For the fourth year in row, Yum Brands ranked second lowest in the Business Benchmark on Farm Animal Welfare (BBFAW), a performance that World Animal Protection slammed as “unacceptable”.
The BBFAW, launched in 2012, is a global report that measures meat companies’ performance and disclosure on animal welfare issues. It is the fourth year in a row that KFC has fallen short and comes as World Animal Protection kicks off its Change for Chicken petition, which calls for KFC to improve welfare conditions for its broiler birds.
The charity expressed concern that Yum! Brands and KFC did not have policies in place for the reduction of routine antibiotic use – something large-scale poultry producers like Cargill and Tyson Foods have recently implemented.
“This conveyer belt of rapidly grown chickens comes at a price,” said Steve McIvor, CEO of World Animal Protection. “Behind the world’s favourite meat is an unacceptable cost of suffering that is increasing as the global demand for chicken grows.
“KFC has the power to make change across the supply chain and poor animal welfare in industrial farming cannot be ignored. A better life for these animals relies upon global, large-scale changes across the industry.”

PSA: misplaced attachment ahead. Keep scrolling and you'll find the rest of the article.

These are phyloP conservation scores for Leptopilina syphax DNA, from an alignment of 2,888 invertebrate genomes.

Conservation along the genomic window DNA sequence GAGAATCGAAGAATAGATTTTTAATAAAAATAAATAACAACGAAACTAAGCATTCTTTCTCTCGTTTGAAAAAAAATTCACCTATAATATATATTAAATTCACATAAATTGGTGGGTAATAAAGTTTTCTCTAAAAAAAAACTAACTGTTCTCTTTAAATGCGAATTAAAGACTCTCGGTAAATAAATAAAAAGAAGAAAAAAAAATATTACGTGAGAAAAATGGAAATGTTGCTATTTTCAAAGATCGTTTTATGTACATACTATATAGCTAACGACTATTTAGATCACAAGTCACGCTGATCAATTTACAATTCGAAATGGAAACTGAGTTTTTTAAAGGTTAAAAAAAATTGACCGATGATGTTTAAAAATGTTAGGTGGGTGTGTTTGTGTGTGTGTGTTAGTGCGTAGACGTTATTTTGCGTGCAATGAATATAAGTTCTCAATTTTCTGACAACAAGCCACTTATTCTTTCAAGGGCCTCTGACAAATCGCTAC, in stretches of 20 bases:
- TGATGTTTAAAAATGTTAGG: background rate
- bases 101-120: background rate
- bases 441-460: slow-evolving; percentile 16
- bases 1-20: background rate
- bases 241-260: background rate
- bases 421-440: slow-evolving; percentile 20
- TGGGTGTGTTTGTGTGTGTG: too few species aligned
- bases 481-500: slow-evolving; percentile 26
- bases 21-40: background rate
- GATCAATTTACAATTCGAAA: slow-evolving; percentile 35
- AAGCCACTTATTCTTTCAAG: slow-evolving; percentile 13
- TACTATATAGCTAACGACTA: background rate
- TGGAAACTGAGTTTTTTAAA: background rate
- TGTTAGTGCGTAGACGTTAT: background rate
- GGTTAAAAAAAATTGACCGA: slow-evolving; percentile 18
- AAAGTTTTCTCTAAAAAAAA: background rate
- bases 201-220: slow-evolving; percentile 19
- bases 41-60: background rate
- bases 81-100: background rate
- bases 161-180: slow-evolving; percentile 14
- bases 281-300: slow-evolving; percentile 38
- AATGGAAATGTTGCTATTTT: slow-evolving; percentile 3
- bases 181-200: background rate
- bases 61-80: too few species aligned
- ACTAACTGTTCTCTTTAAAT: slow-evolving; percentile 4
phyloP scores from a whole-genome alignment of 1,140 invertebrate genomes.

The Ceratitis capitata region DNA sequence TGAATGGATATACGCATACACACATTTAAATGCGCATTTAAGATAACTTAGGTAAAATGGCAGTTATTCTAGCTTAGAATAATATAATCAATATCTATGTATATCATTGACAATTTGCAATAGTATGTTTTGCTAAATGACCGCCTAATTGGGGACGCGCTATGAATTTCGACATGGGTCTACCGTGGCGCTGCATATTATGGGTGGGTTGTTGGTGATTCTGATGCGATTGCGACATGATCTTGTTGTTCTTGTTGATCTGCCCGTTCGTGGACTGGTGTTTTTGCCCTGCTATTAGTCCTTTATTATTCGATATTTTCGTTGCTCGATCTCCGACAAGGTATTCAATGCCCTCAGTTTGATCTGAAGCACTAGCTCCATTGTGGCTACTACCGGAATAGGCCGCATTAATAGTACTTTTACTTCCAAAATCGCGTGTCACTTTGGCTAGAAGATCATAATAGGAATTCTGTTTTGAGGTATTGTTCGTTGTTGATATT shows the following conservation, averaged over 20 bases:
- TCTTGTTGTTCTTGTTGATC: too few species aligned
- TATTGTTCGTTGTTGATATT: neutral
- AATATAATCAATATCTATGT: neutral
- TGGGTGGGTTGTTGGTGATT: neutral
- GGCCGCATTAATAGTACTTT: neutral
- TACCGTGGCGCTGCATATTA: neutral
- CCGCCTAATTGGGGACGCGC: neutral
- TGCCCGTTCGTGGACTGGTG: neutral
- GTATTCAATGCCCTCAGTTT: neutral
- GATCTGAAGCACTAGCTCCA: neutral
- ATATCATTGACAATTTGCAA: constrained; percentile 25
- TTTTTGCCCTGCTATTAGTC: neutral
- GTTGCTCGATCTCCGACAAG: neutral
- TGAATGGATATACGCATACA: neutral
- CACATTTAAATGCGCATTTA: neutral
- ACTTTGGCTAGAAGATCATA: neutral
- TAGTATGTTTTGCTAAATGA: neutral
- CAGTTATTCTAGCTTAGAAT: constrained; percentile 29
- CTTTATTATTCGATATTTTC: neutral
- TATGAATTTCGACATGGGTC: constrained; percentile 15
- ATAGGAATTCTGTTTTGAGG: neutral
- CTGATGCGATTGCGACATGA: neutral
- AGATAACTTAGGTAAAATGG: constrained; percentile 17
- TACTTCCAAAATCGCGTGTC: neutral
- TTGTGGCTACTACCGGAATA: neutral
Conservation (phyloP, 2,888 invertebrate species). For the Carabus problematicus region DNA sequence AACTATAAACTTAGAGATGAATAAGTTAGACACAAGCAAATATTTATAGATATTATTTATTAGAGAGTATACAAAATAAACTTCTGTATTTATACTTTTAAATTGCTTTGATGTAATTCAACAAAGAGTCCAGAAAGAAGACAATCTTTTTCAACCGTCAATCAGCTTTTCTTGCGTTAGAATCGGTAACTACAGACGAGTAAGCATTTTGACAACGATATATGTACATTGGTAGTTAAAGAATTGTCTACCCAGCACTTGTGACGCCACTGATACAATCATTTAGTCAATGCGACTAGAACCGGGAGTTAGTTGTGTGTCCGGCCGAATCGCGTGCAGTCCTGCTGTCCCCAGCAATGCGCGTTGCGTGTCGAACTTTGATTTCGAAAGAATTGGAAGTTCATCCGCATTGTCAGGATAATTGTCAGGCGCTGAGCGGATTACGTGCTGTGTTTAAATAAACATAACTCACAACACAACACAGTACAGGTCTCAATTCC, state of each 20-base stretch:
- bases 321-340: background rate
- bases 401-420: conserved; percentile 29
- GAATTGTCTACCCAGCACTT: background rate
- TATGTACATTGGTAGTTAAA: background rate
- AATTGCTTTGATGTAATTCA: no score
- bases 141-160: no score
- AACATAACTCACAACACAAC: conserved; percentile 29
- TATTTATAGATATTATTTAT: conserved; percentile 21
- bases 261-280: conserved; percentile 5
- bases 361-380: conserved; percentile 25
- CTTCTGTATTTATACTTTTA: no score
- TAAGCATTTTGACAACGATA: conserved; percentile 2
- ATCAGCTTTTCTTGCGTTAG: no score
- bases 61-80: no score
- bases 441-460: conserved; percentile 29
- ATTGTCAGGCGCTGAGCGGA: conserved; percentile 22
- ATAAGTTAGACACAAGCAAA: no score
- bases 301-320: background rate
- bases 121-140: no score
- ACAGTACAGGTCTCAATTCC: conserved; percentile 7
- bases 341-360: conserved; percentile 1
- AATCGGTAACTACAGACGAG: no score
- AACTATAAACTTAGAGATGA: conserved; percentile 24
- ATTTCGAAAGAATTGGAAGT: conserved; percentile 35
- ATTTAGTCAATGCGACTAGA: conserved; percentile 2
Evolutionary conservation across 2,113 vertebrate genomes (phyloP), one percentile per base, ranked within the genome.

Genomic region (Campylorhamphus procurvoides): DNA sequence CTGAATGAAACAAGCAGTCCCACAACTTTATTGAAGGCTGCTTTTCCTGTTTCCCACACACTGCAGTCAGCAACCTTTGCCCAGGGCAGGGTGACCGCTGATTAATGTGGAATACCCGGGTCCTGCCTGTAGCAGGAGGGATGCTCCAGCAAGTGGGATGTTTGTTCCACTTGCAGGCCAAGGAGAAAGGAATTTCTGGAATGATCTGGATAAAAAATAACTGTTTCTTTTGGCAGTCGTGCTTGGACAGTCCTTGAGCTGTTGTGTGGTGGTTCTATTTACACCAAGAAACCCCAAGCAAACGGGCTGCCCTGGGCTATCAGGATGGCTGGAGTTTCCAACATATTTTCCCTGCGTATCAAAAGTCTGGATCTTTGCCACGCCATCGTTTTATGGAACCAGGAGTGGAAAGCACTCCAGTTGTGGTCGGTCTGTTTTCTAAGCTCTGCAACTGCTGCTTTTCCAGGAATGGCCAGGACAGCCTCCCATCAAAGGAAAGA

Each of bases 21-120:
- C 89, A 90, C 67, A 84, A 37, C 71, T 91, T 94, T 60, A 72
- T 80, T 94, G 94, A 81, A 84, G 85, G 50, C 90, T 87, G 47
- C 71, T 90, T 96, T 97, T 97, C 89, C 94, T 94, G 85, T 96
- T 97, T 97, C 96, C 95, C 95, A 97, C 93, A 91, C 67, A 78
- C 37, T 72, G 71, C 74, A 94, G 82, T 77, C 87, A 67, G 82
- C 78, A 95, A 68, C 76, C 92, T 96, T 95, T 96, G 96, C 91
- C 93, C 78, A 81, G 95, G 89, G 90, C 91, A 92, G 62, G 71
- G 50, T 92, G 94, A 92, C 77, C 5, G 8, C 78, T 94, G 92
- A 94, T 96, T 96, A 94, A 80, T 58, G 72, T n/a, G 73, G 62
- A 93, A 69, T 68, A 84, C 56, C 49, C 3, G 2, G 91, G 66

A recent poll from World Animal Protection revealed that 8 in ten people are unaware that a broiler chicken – one used for fast-food chains – lives only 42 days. Out of 12,000 participants, the survey revealed 81% of people would not buy chicken from a fast-food supplier if they knew the bird had suffered serious welfare violations.
As such, the charity wants to see KFC more away from a high-speed growth programme for its birds. World Animal Protection also wants KFC to provide its broiler hens with more space and natural light.
“We need to expose the woefully poor conditions that many factory-grown chickens are living in,” added McIvor. “They are suffering in secret, behind closed doors and away from public view.
“KFC has a huge stake in the market with more than 18,000 outlets in 115 countries. We’d like to see them use their global influence to show they care about the welfare of chickens.”
GlobalMeatNews asked KFC and Yum Brands for a response to the report, but had not received one as it went to press. However, a KFC spokesman stressed that the report does not apply to its UK or Ireland operations, as all of its poultry meat in the UK and Ireland is Red Tractor certified.
Separately, Yum! Brands fell short on sales targets in China due to the South China Sea dispute, according to its third-quarter trading report, published on 5 October. However, the business reported a global core operating profit rise of 11%.